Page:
Northern exposures

Dixi Joy Bankier

A land of documentary fodder, scenic locations, tourist icons and a very long shiny rail line, the Northern Territory is populated by just 200,000 people of whom around 110,000 live in and around Darwin. Another 50,000 Aboriginal residents live mostly in remote outposts. The young, extremely multicultural population and the amazing landscape make the NT totally different from the rest of Australia in character and culture.

The Territory’s film and television industry employs about 200 people. Although 3 NT-based broadcasters have their own production facilities (the ABC, Channel Nine and the Indigenous-owned Imparja Television), they produce little more than a smattering of local origin news, sports and current affairs. Seven, without production facilities, tends to be supportive of local independent production.

Those 100 or so in private enterprise work hard to win and create work, surviving on an eclectic mix of TV commercials, corporate videos and whatever jobs large or small pass through. Possessive of their hard-earned market, these multi-skilled practitioners are not happy when interstate production companies take jobs. Indigenous education and training in radio and television broadcasting and organisations, like CAAMA (Central Australian Aboriginal Media Association) and BRACS (Broadcasting for Remote Aboriginal Communities Scheme), have given the NT numerous emerging filmmakers in remote communities, producing for remote broadcasts but with little opportunity for further training and work experience in the industry.

The NT arts community is strong and the current government has begun cultivating the talents of their constituents in all fields of the arts. The absence of any substantial training or education and massive skill gaps in the arts sector have also been acknowledged, with practitioner needs just starting to be explored. The long forgotten and neglected film and television industry, for example, has toiled away for years with little or no assistance or intervention. The small rogue industry is extremely active, with a conservatively estimated annual turnover of $30 million including broadcasting, production-related activities and the new media sector. After much consultation with smaller stakeholders, the Northern Territory Film, Television and New Media Office (the name may change) will open its doors in Alice Springs in late February 2004.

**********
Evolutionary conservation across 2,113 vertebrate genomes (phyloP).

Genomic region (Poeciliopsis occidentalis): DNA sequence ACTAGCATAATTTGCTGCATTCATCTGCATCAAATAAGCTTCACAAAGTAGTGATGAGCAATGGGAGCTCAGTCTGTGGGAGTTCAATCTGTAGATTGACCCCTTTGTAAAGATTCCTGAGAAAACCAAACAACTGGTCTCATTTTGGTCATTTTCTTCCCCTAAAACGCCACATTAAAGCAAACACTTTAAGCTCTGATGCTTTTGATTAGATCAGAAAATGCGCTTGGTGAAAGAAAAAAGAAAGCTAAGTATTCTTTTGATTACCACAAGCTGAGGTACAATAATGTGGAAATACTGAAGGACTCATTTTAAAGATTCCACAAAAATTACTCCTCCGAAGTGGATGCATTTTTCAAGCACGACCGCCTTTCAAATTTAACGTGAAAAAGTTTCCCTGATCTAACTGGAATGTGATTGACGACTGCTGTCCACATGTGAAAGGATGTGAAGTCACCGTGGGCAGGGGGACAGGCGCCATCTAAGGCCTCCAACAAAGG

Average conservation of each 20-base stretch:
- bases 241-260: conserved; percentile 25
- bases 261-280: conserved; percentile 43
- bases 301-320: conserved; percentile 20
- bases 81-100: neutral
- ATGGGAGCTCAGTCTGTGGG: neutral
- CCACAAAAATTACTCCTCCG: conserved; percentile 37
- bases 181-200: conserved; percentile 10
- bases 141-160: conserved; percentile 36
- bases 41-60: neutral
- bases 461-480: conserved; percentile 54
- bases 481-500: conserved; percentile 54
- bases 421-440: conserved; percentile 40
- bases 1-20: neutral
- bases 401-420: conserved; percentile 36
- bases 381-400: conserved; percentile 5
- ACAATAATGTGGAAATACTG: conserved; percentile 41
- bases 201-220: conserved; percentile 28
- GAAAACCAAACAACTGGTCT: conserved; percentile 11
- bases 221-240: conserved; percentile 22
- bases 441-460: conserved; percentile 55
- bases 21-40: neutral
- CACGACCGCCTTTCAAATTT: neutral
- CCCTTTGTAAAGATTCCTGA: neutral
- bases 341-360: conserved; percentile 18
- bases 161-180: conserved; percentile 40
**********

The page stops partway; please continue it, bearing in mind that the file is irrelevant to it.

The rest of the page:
Much humbug concerning the location of the office and available grants followed the announcement of its creation. Alice Springs was chosen, as it is located closer to the rest of Australia’s capitals and is better known in the film world. Time will tell if Alice Springs is a more advantageous location than the more populous Darwin.

Only $300,000 has been allocated in grants for projects and production over the next 3 years. The first round of grants was announced in late January, with 22 applications for the available $30,000 and another $20,000 to be allocated to skills development and special projects, both using the existing Arts NT grants administration system. Given such a meagre starting point, stakeholders are hoping that the Director’s priorities will include finding investment and funding avenues. Arts NT is about to announce the Director for the Office who will work with one staff member.

FATANT (Film and Television Association Northern Territory), a mob of industry professionals, was also recently established to help local players catch up with the rest of Australia. With government assistance, FATANT will eventually create a network via a directory web site, lobby for industry needs like professional development and training opportunities and guide government and the Office in their decisions.

Held in early August as part of the Darwin Fringe Festival, Fist Full of Films, the Territory’s growing annual short film festival, is a true representation of the eclectic lifestyle and character of the NT. The second Down Under International Film Festival in Darwin in April will bring together the many emerging filmmakers and industry professionals for workshops, production and a hoot of an awards night. With the lack of training and the few jobs available in the industry, film festivals have been essential in cultivating local talent.

Territorians have waited eons for the train to arrive for film and new media industry support. Hopefully establishing an effective and responsive Film, TV and New Media Office will take much less time to set up. Increased funding and support for the rich potential in Territorian screen arts can only enrich the entire nation’s film and new media culture.

RealTime issue #59 Feb-March 2004 pg. 18

© Dixi Joy Bankier; for permission to reproduce apply to realtime@realtimearts.net

1 February 2004